Digital banking consumers are looking for more personalized experiences when they bank online. A recent study found that 50% of digital banking consumers expect their bank to provide a highly personalized experience. And here’s how hyper-personalization helps banks to provide this experience.
What is hyper-personalization in banking?
Hyper personalization in banking is the process of tailoring banking products and services to meet each customer’s specific needs. It involves understanding the customer’s unique circumstances and preferences and then configuring products and services accordingly. This can be done by using data analytics to identify customer trends or providing a dedicated relationship manager who understands the customer’s specific needs. Banks can better serve their customers and improve loyalty and satisfaction levels by taking this personalized approach.
How are banks using customer data for personalized experiences?
Banks use customer data to personalize the user experience by understanding their needs and wants. Banks can collect a lot of data on their customers, including what products they use, how much money they have deposited, and what transactions they make.
By analyzing this data, banks can better understand what products and services their customers might be interested in. They can then use this information to provide targeted recommendations and offers tailored specifically for them. This helps to create a more personalized experience for the customer, which is likely to be more appealing than generic offers. It also allows the bank to understand better what products and services its customers are likely to be interested in, which can help inform future product development.
Banks may use several different types of customer data to personalize their experience: Including basic information you provide when you open an account (e.g., name, address, date of birth), Account activity data (e.g., deposits, withdrawals, payments), Contact information (e.g., email address, phone number), Marketing preferences (e.g., whether you want to receive promotional emails or text messages from the bank). Some banks may also use third-party data sources to supplement the information they have about their customers. For example, they may purchase data about your demographics (e.g., age, gender) or web browsing history from companies that collect and sell this type of information.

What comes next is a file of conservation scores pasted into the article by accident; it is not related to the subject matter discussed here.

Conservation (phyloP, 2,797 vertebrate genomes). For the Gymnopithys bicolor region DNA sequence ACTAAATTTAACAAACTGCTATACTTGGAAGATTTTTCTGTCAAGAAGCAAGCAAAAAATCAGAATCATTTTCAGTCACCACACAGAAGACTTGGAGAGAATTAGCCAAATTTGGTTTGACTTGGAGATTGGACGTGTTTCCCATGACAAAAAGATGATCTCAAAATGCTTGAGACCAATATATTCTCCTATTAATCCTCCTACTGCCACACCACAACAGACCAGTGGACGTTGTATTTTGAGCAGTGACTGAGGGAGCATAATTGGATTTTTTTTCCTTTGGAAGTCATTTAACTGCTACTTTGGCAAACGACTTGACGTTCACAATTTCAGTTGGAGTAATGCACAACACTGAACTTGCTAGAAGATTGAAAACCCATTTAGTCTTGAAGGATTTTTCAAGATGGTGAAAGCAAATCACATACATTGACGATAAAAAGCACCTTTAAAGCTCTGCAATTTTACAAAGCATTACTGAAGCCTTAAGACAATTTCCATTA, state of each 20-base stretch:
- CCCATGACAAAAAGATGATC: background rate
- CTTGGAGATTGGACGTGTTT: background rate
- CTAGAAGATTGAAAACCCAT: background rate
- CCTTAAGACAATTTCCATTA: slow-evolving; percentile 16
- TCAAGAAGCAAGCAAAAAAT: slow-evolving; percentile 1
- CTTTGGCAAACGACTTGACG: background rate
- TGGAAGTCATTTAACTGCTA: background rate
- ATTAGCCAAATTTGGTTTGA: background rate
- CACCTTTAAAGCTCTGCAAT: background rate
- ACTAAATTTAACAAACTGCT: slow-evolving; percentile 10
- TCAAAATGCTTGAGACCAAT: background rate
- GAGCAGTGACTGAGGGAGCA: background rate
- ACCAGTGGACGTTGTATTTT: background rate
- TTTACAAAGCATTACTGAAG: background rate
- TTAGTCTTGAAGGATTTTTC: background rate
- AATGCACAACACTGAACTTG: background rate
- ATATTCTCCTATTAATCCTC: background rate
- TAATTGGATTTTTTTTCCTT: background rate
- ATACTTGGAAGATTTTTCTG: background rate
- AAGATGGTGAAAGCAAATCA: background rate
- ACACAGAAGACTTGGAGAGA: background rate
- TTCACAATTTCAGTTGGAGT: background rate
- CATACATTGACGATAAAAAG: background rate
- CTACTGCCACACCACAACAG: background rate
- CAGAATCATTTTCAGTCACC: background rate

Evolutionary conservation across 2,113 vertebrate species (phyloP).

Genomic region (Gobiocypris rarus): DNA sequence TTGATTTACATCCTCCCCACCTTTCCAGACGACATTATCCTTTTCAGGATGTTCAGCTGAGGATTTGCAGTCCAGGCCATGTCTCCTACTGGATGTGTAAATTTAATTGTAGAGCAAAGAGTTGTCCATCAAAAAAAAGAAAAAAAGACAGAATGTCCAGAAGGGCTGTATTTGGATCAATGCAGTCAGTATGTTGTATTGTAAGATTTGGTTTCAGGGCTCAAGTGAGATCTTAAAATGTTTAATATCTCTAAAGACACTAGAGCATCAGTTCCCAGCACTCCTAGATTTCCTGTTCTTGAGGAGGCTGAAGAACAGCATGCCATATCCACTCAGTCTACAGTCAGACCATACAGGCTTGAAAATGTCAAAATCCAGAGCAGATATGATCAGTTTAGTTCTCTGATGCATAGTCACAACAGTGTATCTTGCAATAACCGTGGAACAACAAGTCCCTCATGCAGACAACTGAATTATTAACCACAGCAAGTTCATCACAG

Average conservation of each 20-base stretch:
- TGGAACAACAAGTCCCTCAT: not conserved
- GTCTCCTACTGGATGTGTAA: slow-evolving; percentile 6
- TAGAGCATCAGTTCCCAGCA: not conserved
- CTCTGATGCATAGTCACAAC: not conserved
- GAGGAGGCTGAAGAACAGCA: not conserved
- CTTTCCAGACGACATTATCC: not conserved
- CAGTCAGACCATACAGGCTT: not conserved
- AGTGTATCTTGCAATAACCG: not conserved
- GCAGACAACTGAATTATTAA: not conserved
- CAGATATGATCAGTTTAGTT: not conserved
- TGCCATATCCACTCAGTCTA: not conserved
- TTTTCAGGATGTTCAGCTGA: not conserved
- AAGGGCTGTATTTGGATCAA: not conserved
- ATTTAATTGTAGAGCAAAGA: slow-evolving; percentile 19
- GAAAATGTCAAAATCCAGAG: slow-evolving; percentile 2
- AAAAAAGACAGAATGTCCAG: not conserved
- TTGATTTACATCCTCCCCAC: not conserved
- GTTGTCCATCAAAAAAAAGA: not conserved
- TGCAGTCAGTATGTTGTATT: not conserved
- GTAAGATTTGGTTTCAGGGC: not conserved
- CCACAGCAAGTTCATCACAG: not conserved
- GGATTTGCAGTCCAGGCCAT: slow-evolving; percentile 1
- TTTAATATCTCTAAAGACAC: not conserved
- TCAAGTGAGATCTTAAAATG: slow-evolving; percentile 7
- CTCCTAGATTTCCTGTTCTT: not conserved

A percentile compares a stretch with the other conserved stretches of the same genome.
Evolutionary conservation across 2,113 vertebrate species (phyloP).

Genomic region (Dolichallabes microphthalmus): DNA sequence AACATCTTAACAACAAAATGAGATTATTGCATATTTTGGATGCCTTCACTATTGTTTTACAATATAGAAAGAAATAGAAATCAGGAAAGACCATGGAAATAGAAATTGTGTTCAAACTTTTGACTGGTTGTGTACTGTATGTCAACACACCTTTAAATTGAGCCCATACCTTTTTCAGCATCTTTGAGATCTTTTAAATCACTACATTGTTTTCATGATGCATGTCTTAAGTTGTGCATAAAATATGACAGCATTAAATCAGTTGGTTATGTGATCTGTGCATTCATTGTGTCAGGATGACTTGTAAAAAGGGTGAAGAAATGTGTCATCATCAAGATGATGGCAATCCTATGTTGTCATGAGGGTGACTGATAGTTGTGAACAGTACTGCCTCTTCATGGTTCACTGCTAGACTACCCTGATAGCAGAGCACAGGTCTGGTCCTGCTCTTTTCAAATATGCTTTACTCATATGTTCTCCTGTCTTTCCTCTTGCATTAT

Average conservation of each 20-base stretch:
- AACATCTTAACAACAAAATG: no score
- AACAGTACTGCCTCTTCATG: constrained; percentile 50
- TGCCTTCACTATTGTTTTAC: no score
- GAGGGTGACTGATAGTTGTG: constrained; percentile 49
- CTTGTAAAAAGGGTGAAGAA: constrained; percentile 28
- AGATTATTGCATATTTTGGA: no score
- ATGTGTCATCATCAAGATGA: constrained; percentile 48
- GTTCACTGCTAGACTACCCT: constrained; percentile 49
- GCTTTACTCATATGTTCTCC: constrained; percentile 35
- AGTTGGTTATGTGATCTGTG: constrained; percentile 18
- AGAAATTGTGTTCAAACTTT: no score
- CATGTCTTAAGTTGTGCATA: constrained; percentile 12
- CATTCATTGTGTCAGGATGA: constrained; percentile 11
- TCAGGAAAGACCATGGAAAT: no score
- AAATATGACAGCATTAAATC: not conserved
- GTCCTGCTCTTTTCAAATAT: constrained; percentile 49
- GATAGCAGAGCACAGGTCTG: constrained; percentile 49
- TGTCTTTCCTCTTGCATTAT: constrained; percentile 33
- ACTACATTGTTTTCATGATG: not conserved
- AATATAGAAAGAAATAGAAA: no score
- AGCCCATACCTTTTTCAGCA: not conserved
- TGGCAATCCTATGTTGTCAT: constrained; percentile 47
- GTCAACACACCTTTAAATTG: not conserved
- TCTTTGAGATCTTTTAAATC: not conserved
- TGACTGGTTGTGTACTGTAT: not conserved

Why must bank adopt hyper-personalization?
Banks cannot just get away with one-size-fits-all experiences in this digital age. As customers increasingly turn their attention away from face-to-face interactions and toward technology as an app or through social media platforms where they can customize what information is given out when chatting with someone new. This way, hyper-personalized customer service becomes necessary and even more apparent. Increased competition in the banking sector has made it difficult for banks to differentiate themselves from one another. Banks need to find ways to distinguish themselves and provide a unique customer experience to attract and retain customers.
Customer behavior has changed in recent years, with customers increasingly expecting a personalized experience when interacting with businesses. Advances in technology have made it possible for banks to collect and analyze customer data more efficiently and effectively than ever before, enabling them to provide a more personalized experience. There is a growing demand among customers for personalized banking products and services. Personalization can help banks improve their customer retention rates, increase revenue, and reduce costs.
Six best examples of hyper-personalization in digital banking
1. Product recommendations
Banks are using data to understand their customers’ needs better and recommend products that they may be interested in. For example, a bank might recommend a higher-yield savings account to a customer who frequently saves money or a credit card with cashback rewards to a customer who often shops online.
2. Customized dashboards
Banks are providing customized dashboards that show customers their account balances, recent transactions, and other important information at a glance. This allows customers to quickly and easily see the most relevant information to them.
3. Predict customer needs
One of the best examples of hyper-personalization in digital banking is how banks predict customer needs. For example, if you have a checking account with a given bank, they may recommend a savings account or a credit card tailored to your specific needs. By analyzing your past transactions and using machine learning algorithms to predict your future behavior, banks can provide you with products and services that are more likely to meet your needs. This saves you time and hassle, but it also helps you make better financial decisions.